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Celebrating the miracle of the oil – Hanukkah Sameach!

Posted by Dr. Fay on December 6, 2015

Retrieved from IsraeliPM

We at SPIB want to wish our Jewish friends and readers Hanukkah Sameach as the first day of Hanukkah begins tonight.  May your eight days of Hanukkah be very blessed as you remember the great miracle of the oil provided during the rededication of the Second Temple.

For our readers who may not be familiar with the history of Chanukkah, here is a brief summary:

The story of Chanukkah begins in the reign of Alexander the Great. Alexander conquered Syria, Egypt and Palestine, but allowed the lands under his control to continue observing their own religions and retain a certain degree of autonomy. Under this relatively benevolent rule, many Jews assimilated much of Hellenistic culture, adopting the language, the customs and the dress of the Greeks, in much the same way that Jews in America today blend into the secular American society.

More than a century later, a successor of Alexander, Antiochus IV was in control of the region. He began to oppress the Jews severely, placing a Hellenistic priest in the Temple, massacring Jews, prohibiting the practice of the Jewish religion, and desecrating the Temple by requiring the sacrifice of pigs (a non-kosher animal) on the altar. Two groups opposed Antiochus: a basically nationalistic group led by Mattathias the Hasmonean and his son Judah Maccabee, and a religious traditionalist group known as the Chasidim, the forerunners of the Pharisees (no direct connection to the modern movement known as Chasidism). They joined forces in a revolt against both the assimilation of the Hellenistic Jews and oppression by the Seleucid Greek government. The revolution succeeded and the Temple was rededicated.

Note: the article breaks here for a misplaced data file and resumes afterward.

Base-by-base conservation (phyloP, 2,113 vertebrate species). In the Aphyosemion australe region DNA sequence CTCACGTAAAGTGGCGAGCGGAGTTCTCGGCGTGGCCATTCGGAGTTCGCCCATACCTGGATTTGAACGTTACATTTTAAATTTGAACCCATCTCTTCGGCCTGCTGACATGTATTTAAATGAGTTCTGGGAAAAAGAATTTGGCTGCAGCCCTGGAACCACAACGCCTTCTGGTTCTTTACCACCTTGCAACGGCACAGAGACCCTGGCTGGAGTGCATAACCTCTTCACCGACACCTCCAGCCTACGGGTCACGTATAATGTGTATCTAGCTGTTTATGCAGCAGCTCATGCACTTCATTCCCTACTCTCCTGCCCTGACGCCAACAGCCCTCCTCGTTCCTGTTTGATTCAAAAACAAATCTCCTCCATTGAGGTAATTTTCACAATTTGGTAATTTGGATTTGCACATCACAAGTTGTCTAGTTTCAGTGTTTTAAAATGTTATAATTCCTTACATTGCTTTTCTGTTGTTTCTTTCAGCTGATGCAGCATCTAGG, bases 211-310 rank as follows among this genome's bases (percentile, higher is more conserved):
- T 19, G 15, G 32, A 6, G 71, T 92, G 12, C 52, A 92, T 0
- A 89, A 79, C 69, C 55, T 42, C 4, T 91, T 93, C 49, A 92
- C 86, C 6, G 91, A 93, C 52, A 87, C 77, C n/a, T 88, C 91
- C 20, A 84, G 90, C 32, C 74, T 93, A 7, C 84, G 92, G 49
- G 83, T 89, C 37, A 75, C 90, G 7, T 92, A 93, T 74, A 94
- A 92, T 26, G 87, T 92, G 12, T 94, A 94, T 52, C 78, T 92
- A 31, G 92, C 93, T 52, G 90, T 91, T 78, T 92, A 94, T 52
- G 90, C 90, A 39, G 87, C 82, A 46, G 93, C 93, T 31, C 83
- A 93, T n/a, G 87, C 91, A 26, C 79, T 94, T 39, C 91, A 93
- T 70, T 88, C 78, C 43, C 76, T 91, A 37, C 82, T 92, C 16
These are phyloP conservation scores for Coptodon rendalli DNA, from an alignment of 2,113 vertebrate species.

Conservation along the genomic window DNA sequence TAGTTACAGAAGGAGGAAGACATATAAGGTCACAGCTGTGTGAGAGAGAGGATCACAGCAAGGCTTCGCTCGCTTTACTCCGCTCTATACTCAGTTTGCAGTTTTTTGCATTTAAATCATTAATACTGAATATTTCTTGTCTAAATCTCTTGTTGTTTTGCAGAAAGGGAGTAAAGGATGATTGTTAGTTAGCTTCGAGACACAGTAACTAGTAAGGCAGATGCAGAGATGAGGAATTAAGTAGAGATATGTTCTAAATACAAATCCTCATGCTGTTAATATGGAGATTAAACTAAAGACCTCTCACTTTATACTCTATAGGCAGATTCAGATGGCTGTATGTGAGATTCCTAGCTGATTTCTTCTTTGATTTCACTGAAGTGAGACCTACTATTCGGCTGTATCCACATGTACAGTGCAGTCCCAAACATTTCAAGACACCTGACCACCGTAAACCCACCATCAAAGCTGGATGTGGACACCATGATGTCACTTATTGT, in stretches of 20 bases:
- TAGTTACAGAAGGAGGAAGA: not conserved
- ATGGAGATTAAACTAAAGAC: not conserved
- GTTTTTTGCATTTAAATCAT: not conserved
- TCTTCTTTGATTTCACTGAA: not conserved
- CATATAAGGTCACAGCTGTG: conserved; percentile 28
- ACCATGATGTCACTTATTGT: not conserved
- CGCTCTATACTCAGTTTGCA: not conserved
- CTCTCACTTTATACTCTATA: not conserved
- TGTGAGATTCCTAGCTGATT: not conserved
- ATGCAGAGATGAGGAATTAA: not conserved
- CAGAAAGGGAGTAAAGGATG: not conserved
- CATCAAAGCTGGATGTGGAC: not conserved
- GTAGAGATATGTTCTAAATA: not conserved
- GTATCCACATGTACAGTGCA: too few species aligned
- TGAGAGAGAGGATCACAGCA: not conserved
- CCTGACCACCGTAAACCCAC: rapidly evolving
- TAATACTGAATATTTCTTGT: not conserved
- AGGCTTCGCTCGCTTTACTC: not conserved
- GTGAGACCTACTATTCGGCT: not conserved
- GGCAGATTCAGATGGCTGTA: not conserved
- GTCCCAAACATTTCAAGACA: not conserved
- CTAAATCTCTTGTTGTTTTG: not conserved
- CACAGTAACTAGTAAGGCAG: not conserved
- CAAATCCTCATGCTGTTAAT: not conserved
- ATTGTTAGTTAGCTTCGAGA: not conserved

According to tradition as recorded in the Talmud, at the time of the rededication, there was very little oil left that had not been defiled by the Greeks. Oil was needed for the menorah (candelabrum) in the Temple, which was supposed to burn throughout the night every night. There was only enough oil to burn for one day, yet miraculously, it burned for eight days, the time needed to prepare a fresh supply of oil for the menorah. An eight day festival was declared to commemorate this miracle. Note that the holiday commemorates the miracle of the oil, not the military victory: Jews do not glorify war.

Read more.

Photo retrieved from PM Netanyahu’s Facebook post.

Lea Speyer at Breaking Israel News reported on the candle lighting:

Celebrating the first night Hanukkah, Israeli Prime Minister Benjamin Netanyahu gathered with soldiers of the IDF to light the first candle of the menorah and kick off the holiday.

Attended by Defense Minister Moshe Ya’alon and soldiers from the Lotar (counter-terrorism and hostage rescue) and Oketz (canine special forces) units of the IDF, the prime minister paralleled Israel’s fight for existence in modern times with the miracle of Hanukkah.

“I am proud to be here and light the first Hanukkah candle with you in the birthplace of the Maccabees,” he said. “We then stood, the few against the many, and we won. We set light against the darkness and we were victorious.”

[…]

“I am here because my grandfather, Rabbi Natan Milkovsky Netanyahu, as a young person, studied in a yeshiva in Lithuania and one day he worked in a railway station with his younger brother Yehuda. He saw a group of anti-Semitic hooligans. They identified them as Jews, the yeshiva students, and they fell upon them. They ran toward them with clubs, shouting ‘Death to the Jews.””

“My grandfather told his younger brother Yehuda, ‘Run, I will stop them.’ He understood that he was going to sacrifice himself to save his younger brother. He was savagely beaten until he was almost dead. Sprawled in the mud and the snow, he told himself, ‘What a disgrace that the descendants of the Maccabees lay sprawled here in blood and dirt.’ Before he lost consciousness he vowed, ‘If I live, I will take my family and go to the Land of Israel in order to renew Jewish independence there and the Maccabees will rise again.’”

Netanyahu praised the IDF, which he called “the most moral army in the world,” for defending the Jewish state against extremism. The prime minster thanked Israel’s modern “Maccabees [who] have arisen again to defend the Jewish people” from “darkness.”

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